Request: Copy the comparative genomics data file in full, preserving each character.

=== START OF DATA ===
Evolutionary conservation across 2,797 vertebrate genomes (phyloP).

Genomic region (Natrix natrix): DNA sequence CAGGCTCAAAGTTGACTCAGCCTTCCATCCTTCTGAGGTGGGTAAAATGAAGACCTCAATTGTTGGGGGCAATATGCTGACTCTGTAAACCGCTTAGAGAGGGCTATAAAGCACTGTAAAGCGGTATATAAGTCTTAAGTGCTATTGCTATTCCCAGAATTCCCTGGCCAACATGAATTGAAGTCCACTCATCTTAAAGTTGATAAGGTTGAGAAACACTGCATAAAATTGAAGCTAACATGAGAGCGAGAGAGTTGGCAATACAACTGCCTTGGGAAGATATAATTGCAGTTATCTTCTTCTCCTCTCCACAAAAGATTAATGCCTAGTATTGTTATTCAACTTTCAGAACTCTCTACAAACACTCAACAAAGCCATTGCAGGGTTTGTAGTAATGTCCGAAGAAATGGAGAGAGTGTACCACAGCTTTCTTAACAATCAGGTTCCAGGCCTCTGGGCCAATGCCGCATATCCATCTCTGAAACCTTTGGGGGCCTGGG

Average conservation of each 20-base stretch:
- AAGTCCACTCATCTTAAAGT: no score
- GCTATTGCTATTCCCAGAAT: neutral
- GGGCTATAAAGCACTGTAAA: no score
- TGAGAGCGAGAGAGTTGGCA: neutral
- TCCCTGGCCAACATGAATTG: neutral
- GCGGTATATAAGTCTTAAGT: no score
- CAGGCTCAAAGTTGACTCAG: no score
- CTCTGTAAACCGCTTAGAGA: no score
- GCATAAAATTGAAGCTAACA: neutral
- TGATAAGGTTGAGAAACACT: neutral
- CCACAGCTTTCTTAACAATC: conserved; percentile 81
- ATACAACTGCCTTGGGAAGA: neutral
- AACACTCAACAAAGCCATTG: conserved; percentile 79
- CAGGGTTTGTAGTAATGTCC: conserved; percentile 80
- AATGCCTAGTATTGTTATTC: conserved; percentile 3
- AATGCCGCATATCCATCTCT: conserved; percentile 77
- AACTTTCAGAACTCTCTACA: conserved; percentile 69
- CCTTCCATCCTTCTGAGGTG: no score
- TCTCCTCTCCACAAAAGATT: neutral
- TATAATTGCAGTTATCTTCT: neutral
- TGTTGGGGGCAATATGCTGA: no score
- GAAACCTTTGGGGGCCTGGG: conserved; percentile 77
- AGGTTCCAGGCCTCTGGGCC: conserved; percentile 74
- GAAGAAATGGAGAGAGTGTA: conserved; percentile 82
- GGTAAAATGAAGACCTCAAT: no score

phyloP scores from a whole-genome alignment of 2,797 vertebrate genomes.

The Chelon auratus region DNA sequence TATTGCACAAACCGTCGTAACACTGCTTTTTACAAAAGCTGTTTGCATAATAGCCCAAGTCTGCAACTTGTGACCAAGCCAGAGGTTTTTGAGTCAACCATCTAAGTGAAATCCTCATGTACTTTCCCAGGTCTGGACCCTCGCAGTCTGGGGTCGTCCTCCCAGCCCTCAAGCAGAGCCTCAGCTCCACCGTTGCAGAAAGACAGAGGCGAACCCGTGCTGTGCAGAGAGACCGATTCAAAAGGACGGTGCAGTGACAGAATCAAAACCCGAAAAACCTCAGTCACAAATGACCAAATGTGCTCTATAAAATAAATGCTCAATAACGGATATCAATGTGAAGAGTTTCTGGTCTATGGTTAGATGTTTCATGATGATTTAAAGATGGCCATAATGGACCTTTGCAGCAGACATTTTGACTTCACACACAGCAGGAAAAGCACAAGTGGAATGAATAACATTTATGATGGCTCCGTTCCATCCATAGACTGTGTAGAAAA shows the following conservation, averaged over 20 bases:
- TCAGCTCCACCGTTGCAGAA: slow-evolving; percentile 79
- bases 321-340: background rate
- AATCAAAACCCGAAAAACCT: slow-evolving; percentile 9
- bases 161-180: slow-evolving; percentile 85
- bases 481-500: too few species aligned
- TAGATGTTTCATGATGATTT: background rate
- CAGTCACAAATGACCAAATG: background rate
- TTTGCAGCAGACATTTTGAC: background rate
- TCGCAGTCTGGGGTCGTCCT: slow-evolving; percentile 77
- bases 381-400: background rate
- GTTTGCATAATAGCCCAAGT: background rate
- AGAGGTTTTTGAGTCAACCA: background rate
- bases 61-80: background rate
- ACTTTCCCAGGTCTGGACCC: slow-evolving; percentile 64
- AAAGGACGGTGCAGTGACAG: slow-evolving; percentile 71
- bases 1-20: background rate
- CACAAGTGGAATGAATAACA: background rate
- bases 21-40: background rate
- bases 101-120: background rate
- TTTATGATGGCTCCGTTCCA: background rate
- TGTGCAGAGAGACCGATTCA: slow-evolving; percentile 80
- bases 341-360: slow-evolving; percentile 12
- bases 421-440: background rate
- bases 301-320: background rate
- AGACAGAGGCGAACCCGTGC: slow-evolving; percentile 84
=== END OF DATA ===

Evolutionary conservation across 2,797 vertebrate genomes (phyloP).

Genomic region (Natrix natrix): DNA sequence CAGGCTCAAAGTTGACTCAGCCTTCCATCCTTCTGAGGTGGGTAAAATGAAGACCTCAATTGTTGGGGGCAATATGCTGACTCTGTAAACCGCTTAGAGAGGGCTATAAAGCACTGTAAAGCGGTATATAAGTCTTAAGTGCTATTGCTATTCCCAGAATTCCCTGGCCAACATGAATTGAAGTCCACTCATCTTAAAGTTGATAAGGTTGAGAAACACTGCATAAAATTGAAGCTAACATGAGAGCGAGAGAGTTGGCAATACAACTGCCTTGGGAAGATATAATTGCAGTTATCTTCTTCTCCTCTCCACAAAAGATTAATGCCTAGTATTGTTATTCAACTTTCAGAACTCTCTACAAACACTCAACAAAGCCATTGCAGGGTTTGTAGTAATGTCCGAAGAAATGGAGAGAGTGTACCACAGCTTTCTTAACAATCAGGTTCCAGGCCTCTGGGCCAATGCCGCATATCCATCTCTGAAACCTTTGGGGGCCTGGG

Average conservation of each 20-base stretch:
- AAGTCCACTCATCTTAAAGT: no score
- GCTATTGCTATTCCCAGAAT: neutral
- GGGCTATAAAGCACTGTAAA: no score
- TGAGAGCGAGAGAGTTGGCA: neutral
- TCCCTGGCCAACATGAATTG: neutral
- GCGGTATATAAGTCTTAAGT: no score
- CAGGCTCAAAGTTGACTCAG: no score
- CTCTGTAAACCGCTTAGAGA: no score
- GCATAAAATTGAAGCTAACA: neutral
- TGATAAGGTTGAGAAACACT: neutral
- CCACAGCTTTCTTAACAATC: conserved; percentile 81
- ATACAACTGCCTTGGGAAGA: neutral
- AACACTCAACAAAGCCATTG: conserved; percentile 79
- CAGGGTTTGTAGTAATGTCC: conserved; percentile 80
- AATGCCTAGTATTGTTATTC: conserved; percentile 3
- AATGCCGCATATCCATCTCT: conserved; percentile 77
- AACTTTCAGAACTCTCTACA: conserved; percentile 69
- CCTTCCATCCTTCTGAGGTG: no score
- TCTCCTCTCCACAAAAGATT: neutral
- TATAATTGCAGTTATCTTCT: neutral
- TGTTGGGGGCAATATGCTGA: no score
- GAAACCTTTGGGGGCCTGGG: conserved; percentile 77
- AGGTTCCAGGCCTCTGGGCC: conserved; percentile 74
- GAAGAAATGGAGAGAGTGTA: conserved; percentile 82
- GGTAAAATGAAGACCTCAAT: no score

phyloP scores from a whole-genome alignment of 2,797 vertebrate genomes.

The Chelon auratus region DNA sequence TATTGCACAAACCGTCGTAACACTGCTTTTTACAAAAGCTGTTTGCATAATAGCCCAAGTCTGCAACTTGTGACCAAGCCAGAGGTTTTTGAGTCAACCATCTAAGTGAAATCCTCATGTACTTTCCCAGGTCTGGACCCTCGCAGTCTGGGGTCGTCCTCCCAGCCCTCAAGCAGAGCCTCAGCTCCACCGTTGCAGAAAGACAGAGGCGAACCCGTGCTGTGCAGAGAGACCGATTCAAAAGGACGGTGCAGTGACAGAATCAAAACCCGAAAAACCTCAGTCACAAATGACCAAATGTGCTCTATAAAATAAATGCTCAATAACGGATATCAATGTGAAGAGTTTCTGGTCTATGGTTAGATGTTTCATGATGATTTAAAGATGGCCATAATGGACCTTTGCAGCAGACATTTTGACTTCACACACAGCAGGAAAAGCACAAGTGGAATGAATAACATTTATGATGGCTCCGTTCCATCCATAGACTGTGTAGAAAA shows the following conservation, averaged over 20 bases:
- TCAGCTCCACCGTTGCAGAA: slow-evolving; percentile 79
- bases 321-340: background rate
- AATCAAAACCCGAAAAACCT: slow-evolving; percentile 9
- bases 161-180: slow-evolving; percentile 85
- bases 481-500: too few species aligned
- TAGATGTTTCATGATGATTT: background rate
- CAGTCACAAATGACCAAATG: background rate
- TTTGCAGCAGACATTTTGAC: background rate
- TCGCAGTCTGGGGTCGTCCT: slow-evolving; percentile 77
- bases 381-400: background rate
- GTTTGCATAATAGCCCAAGT: background rate
- AGAGGTTTTTGAGTCAACCA: background rate
- bases 61-80: background rate
- ACTTTCCCAGGTCTGGACCC: slow-evolving; percentile 64
- AAAGGACGGTGCAGTGACAG: slow-evolving; percentile 71
- bases 1-20: background rate
- CACAAGTGGAATGAATAACA: background rate
- bases 21-40: background rate
- bases 101-120: background rate
- TTTATGATGGCTCCGTTCCA: background rate
- TGTGCAGAGAGACCGATTCA: slow-evolving; percentile 80
- bases 341-360: slow-evolving; percentile 12
- bases 421-440: background rate
- bases 301-320: background rate
- AGACAGAGGCGAACCCGTGC: slow-evolving; percentile 84